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20120801
20120831
Search Results 0 to 11 of about 12 (some duplicates have been removed)
of people out here at jpl about the prospect of putting curiosity down at this location and about the pictures and ideas that will come back right away. take a listen to what they said. >> there's a lot of intellectual investment. the team has developed a truly fantastic, novel architecture that is the product of our imagination. it is exactly what we think it should be. so we are all in on this. >> reporter: they are definitely all in, and we can give you kind of a close up look of what curiosity pretty much looks like. this is obviously not curiosity itself, it's a model. it gives you an idea. about the size of an suv, and the technology on this, kelly, is unbelievable. >> as you've heard, they're all in, and if all goes well, what will this rover be doing when it actually it was down? >> reporter: well, you can get an idea. we have animation but also from ththe --live look as well. this rover -- the best way to put it. if you've been to the grand canyon or seen pictures, you've seen stripes of rock going all the way down the canyon. each one of those stripes is a slice of life.
and then take $5 billion away from jpl? those who created curiosity and made it happen. taking $5 billion away over the next five years. how much commitment is that the future. that is what i am arguing against. you know, we could give billions of dollars away to rescue a car company. and we will probably never get half of it back. but we can't find a little money here and there to re-create the technology it needs to challenge the future. neil: all right, so i don't want to leave you in a sticky position, but i want to leave you where you have seen every president -- i think since kennedy, right? you had a chance to meet with barack obama. if he were to come here, what would you tell him? >> if you gave me the time, sit down and talk like you and i are talking, i will tell him what i believe and why we do. do i think i could change his mind or agenda? probably not. i don't think he fully understands what traditional america is all about. because he didn't grow up here. i don't know that i can convince him why this is important. i don't know that he wants america to be first. i don't know that
for missions to mars is only about one in three. here 59 jpl they've gone 13 for 18. that's a 7: -- .720 batting average in the red planet league. even so this time the nerves are racheted higher along with the stakes. >> facing budget pressure from the white house, nasa has reduced funding for mars missions and pulled out of plans to partner with the european space agency to stage an elaborate series of missions to mars to bring a rock sample back to earth. much to the dismay of the mars science community. jim bell is president of the planetary society and also on the spirit opportunity and curiosity imaging teams. >> it's frustrating to try and understand why the administration or congress would want to stop what so many americans are incredibly proud of and has been so successful. >> one of their big apply loos is democratic congressman adam shift who represents the california district that is home to the jet propulsion lab. >> if we step back from mars now at a time when we are tantalizingly close to finding the building blocks of life on mars, it may be decades before we go back. >>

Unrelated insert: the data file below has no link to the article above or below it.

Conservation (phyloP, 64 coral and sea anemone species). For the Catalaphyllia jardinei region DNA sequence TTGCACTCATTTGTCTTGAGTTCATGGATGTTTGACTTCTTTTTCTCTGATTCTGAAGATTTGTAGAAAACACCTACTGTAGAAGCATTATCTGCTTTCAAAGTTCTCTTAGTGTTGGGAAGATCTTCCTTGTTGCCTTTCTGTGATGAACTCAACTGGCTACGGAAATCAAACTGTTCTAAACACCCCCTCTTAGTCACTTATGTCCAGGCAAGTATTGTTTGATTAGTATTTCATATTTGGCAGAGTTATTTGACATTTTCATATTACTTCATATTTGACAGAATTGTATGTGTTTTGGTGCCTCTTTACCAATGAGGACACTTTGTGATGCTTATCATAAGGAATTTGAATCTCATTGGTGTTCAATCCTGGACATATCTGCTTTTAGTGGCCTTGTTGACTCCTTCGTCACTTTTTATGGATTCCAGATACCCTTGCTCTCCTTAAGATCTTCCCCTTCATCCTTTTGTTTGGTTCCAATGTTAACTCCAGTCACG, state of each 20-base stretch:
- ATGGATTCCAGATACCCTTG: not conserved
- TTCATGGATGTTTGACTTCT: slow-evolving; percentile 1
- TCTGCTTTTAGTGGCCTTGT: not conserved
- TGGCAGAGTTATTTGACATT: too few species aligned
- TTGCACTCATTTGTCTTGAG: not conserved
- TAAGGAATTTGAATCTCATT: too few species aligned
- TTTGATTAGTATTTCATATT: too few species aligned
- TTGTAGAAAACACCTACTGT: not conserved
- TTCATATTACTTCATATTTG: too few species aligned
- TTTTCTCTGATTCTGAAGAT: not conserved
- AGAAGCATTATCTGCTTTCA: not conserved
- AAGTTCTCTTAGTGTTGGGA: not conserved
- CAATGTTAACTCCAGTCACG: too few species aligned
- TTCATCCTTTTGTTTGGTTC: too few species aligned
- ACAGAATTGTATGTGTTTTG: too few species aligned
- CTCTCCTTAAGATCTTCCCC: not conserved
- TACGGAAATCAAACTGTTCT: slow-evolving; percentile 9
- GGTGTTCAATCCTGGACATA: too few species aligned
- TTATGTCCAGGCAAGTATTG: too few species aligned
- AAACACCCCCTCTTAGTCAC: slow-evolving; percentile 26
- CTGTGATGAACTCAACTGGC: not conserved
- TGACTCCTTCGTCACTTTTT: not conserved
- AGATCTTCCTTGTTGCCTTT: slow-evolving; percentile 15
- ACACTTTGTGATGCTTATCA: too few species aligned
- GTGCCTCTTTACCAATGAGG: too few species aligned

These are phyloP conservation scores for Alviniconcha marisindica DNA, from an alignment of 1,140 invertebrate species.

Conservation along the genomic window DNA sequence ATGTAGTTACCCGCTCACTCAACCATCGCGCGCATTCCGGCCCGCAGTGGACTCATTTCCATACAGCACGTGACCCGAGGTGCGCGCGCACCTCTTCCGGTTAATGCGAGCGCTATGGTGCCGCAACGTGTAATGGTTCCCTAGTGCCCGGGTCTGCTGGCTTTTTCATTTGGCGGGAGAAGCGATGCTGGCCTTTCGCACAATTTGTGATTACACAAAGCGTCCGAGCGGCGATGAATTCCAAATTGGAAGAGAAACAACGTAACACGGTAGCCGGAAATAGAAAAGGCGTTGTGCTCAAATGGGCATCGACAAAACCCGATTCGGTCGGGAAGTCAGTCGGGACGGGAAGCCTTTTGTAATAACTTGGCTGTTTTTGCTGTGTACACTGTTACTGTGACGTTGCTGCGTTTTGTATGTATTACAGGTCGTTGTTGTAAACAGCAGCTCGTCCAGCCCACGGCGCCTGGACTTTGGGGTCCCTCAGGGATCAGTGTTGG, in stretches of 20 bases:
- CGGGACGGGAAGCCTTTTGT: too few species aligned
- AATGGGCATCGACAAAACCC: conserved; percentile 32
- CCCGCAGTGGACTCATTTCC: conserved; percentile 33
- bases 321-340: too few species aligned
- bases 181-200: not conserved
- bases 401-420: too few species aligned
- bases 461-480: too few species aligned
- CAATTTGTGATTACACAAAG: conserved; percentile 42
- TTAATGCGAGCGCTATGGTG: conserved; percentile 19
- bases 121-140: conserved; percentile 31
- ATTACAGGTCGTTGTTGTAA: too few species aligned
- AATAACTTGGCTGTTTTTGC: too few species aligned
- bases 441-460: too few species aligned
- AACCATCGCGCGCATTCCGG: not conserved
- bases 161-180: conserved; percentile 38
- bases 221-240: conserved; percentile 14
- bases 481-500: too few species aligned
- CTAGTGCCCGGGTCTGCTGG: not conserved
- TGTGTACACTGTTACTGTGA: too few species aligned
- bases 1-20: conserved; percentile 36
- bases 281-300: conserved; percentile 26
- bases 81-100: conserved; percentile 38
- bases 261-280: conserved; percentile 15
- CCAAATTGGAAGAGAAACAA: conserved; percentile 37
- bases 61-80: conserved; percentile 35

jpl employees on staff. host: kelly from massachusetts on our independent line. caller: you said you are giving companies $1.1 billion. why are we giving them money to reinvent the wheel? we already have the technology to get into space. why aren't we sharing the technology? guest: the companies are using nasa's technology to get into space. the space shuttle was an incredibly capable vehicle, but was not a cheap vehicle. it had a lot capabilities that we did not need. it was a vehicle that was good for lower earth orbits. they build two capabilities to replace it. the other is to go beyond lower earth orbit, but we did do with the apollo program. the space shuttle was a very high-tech vehicle but it wasn't the right vehicle for where we're going now. host: here are some numbers from 2011, looking at contract awards that were given how. host: these funds were given to companies. a question from monty on twitter . guest: the commercial applications can seem far- fetched. if you can find water, water can be turned into fuel that you can use to power a rocket. it can be useful for explo
us do it to request this wee. >> hubert humphrey. on c-span3. >> now nasa engineers at the jpl in california give an update on the mars rover curiosity mission. they talk about the space craft landing on mars earlier this week and show pictures. this is about an hour and 10 minutes. >> welcome to the jp el. we are holding our finalists conference for the week. -- our final conference this we. >> this week, we have had a tremendous success in landing on mars and the beginning of the exploration of a new world. we're going to hear from a senior software engineer who will give us a preview of what's coming up in the next few days for the rover. first, we're going to hear from the descent and landing team. they have been poring over the data and have some new details for us. first, i want to introduce the lead, adam, and his deputy, miguel san martin. >> thank you, veronica. we have a talented panel here for you today. miguel and i wanted to be the ones to introduce them to you. leading off the rotation, the operations lead for descent and landing. from the johnson space flight cen
Search Results 0 to 11 of about 12 (some duplicates have been removed)

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